Are they a quintessential British flower? Amy Hetherington investigates the real origins of daffodils in the UK and how they became the national symbol of Wales.
How did they get here?
Daffodils are favourites among British gardeners — they’re bright, cheerful and grow easily, but they’re not native to the UK. As a member of the narcissus family, they originated in southern Europe and North Africa and were especially prevalent in the western Mediterranean. The Romans believed that daffodils had healing powers. So much so that they brought the flower with them to Britain. Since then, they have flourished despite our cooler climate and no more so than in Wales.
Isn’t the leek the national symbol of Wales?
Yes, the leek is a national symbol of Wales and was so long before the daffodil. The origins of this are lost in time. However, it is commonly believed it originated in the sixth century when St David, patron saint of Wales, ordered his soldiers to wear leeks on their helmets in the battle against Anglo-Saxon invaders. The battle supposedly took place in a field of leeks.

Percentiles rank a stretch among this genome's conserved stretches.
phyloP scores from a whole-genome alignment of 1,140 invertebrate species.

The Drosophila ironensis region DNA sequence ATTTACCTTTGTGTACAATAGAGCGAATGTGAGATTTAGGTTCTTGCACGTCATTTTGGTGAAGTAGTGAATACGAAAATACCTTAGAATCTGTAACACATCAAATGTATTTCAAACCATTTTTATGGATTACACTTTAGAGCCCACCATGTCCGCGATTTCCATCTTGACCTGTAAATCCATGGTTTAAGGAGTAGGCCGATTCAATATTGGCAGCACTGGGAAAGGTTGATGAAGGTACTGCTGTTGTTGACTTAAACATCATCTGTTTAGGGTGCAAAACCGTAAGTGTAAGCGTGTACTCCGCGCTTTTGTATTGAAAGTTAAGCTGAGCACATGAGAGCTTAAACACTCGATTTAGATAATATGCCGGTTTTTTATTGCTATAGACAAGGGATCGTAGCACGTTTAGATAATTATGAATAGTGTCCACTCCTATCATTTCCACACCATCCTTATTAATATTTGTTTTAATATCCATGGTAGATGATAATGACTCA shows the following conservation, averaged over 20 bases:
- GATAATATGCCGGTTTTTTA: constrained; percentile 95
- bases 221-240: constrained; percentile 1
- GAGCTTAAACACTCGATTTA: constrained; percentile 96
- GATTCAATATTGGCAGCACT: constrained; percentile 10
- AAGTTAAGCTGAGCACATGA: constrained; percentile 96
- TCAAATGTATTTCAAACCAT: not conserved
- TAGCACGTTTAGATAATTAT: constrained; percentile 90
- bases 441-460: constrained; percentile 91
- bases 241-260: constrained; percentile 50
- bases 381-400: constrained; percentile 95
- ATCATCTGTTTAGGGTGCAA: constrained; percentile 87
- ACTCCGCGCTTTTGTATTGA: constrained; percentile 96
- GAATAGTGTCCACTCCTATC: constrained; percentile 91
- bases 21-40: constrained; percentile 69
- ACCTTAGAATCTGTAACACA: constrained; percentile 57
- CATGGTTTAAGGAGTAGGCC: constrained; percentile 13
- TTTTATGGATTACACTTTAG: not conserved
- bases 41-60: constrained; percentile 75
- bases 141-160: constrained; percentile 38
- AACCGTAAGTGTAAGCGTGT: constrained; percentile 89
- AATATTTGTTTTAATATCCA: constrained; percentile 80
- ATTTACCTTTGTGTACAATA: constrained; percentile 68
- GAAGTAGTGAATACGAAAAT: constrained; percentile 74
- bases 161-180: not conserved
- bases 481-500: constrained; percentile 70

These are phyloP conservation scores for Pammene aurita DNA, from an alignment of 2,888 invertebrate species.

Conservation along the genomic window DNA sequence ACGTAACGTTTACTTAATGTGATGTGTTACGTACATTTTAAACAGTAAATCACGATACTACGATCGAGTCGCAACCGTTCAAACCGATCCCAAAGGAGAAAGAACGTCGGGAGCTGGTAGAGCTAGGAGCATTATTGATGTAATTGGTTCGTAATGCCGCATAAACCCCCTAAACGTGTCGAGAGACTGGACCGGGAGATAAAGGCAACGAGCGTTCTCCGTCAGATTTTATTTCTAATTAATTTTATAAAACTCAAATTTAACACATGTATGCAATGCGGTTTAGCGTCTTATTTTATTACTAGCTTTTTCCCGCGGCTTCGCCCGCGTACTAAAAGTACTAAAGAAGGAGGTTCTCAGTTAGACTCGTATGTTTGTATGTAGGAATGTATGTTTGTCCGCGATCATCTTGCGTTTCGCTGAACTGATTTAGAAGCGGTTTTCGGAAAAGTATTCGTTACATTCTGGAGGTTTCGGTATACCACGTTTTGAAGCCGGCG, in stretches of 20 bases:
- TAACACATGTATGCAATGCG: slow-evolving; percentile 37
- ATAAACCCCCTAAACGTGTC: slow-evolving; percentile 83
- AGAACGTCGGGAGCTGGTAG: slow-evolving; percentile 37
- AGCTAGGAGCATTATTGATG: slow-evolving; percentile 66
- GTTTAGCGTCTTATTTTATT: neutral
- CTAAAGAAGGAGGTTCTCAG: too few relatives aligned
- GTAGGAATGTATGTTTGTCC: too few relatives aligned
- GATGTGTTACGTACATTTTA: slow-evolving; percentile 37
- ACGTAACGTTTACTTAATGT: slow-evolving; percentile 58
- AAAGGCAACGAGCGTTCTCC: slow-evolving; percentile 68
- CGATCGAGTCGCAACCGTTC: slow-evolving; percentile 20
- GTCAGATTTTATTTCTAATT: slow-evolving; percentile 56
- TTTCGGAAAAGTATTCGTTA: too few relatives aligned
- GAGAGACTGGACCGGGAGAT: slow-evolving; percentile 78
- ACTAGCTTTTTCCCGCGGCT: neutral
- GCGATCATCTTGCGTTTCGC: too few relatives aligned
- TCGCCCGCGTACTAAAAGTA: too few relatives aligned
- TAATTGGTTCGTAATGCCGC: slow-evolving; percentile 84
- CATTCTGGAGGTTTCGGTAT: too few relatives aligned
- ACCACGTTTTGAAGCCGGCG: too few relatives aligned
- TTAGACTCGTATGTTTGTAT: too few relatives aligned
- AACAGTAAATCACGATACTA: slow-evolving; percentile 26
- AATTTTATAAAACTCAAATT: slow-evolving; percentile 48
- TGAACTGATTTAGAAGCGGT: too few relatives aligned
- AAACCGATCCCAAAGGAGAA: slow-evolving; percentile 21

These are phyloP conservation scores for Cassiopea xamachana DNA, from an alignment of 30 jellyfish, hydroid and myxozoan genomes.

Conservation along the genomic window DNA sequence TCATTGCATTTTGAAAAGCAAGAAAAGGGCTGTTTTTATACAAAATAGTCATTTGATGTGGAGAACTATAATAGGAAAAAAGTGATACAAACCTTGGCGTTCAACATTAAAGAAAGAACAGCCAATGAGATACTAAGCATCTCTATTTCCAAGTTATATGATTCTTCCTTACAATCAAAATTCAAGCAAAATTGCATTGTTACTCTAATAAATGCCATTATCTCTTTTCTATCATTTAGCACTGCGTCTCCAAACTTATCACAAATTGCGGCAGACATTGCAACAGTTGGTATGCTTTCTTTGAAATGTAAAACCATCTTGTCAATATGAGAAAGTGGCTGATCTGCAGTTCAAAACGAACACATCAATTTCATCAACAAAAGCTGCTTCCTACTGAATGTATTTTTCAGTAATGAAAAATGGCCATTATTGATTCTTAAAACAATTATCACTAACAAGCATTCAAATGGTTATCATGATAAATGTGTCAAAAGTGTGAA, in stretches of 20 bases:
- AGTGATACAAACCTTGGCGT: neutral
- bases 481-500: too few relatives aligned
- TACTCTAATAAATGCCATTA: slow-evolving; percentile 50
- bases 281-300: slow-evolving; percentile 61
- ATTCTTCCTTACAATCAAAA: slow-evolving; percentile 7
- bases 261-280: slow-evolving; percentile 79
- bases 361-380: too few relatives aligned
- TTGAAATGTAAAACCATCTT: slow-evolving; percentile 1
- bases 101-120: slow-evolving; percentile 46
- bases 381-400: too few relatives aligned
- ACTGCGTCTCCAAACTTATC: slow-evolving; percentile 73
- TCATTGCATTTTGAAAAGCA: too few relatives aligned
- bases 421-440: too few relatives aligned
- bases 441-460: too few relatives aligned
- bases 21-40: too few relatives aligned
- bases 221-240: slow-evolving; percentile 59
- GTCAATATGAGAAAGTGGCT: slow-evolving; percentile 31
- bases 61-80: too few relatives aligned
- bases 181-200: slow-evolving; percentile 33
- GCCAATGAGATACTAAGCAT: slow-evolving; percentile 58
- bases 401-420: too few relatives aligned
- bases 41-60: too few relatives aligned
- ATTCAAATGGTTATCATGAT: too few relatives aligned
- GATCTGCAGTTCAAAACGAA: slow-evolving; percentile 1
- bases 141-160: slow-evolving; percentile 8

Historical evidence reveals that in the 14th century, Welsh archers dressed in green and white, the colour of the leek. Tudor kings also ordered the household guard to wear leeks on St David’s Day.
And what about the daffodil?
There is some controversy over why the daffodil became a Welsh national symbol, and there are at least two origin stories.
Some believe that the integration of the daffodil into Welsh identity was purely accidental, resulting from confusion over the Welsh name for the flower. The Welsh for daffodil is cenninen pedr which translates as St Peter’s Leek. Since daffodils are usually in bloom around St David’s Day, it could be an easy mistake to make for a day when leeks are traditionally worn.
Others believe the tradition started with David Lloyd George, the only Welshman to serve as British Prime Minister and a public advocate of the daffodil. He argued the right to use the daffodil as a symbol of Welsh nationalism in several newspaper articles during the early 20th century. He is said to have worn a daffodil at the 1911 Caernofen investiture of the future Edward VIII as Prince of Wales.
Whatever the reason, it’s a recognisable symbol of Wales and a beloved fixture of British gardens and countryside.